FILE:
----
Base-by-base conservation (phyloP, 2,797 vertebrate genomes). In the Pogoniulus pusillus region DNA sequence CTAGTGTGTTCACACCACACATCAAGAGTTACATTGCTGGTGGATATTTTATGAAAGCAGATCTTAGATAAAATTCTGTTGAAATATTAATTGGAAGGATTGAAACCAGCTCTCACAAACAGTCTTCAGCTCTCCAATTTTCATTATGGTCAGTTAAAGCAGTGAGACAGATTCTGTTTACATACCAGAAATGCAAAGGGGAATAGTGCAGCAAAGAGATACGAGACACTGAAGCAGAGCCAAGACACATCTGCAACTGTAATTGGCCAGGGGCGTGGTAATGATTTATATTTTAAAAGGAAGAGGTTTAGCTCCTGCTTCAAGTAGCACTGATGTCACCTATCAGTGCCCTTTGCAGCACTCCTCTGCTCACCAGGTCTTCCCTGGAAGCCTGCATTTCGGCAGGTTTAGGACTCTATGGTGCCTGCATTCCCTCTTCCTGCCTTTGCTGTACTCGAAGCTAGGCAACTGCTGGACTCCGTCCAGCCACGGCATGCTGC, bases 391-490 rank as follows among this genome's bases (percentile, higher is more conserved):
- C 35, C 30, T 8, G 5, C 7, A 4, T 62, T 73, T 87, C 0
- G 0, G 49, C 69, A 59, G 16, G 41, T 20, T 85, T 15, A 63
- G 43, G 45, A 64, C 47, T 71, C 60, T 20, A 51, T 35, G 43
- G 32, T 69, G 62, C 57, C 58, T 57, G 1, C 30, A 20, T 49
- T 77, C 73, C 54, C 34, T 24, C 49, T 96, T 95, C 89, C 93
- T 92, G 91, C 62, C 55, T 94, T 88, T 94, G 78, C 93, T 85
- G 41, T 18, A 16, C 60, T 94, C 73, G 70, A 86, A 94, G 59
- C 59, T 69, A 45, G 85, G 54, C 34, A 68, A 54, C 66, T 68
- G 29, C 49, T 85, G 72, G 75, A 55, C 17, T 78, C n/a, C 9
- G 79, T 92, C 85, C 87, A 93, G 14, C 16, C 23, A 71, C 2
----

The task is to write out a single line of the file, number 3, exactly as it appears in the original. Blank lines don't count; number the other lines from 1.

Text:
- G 0, G 49, C 69, A 59, G 16, G 41, T 20, T 85, T 15, A 63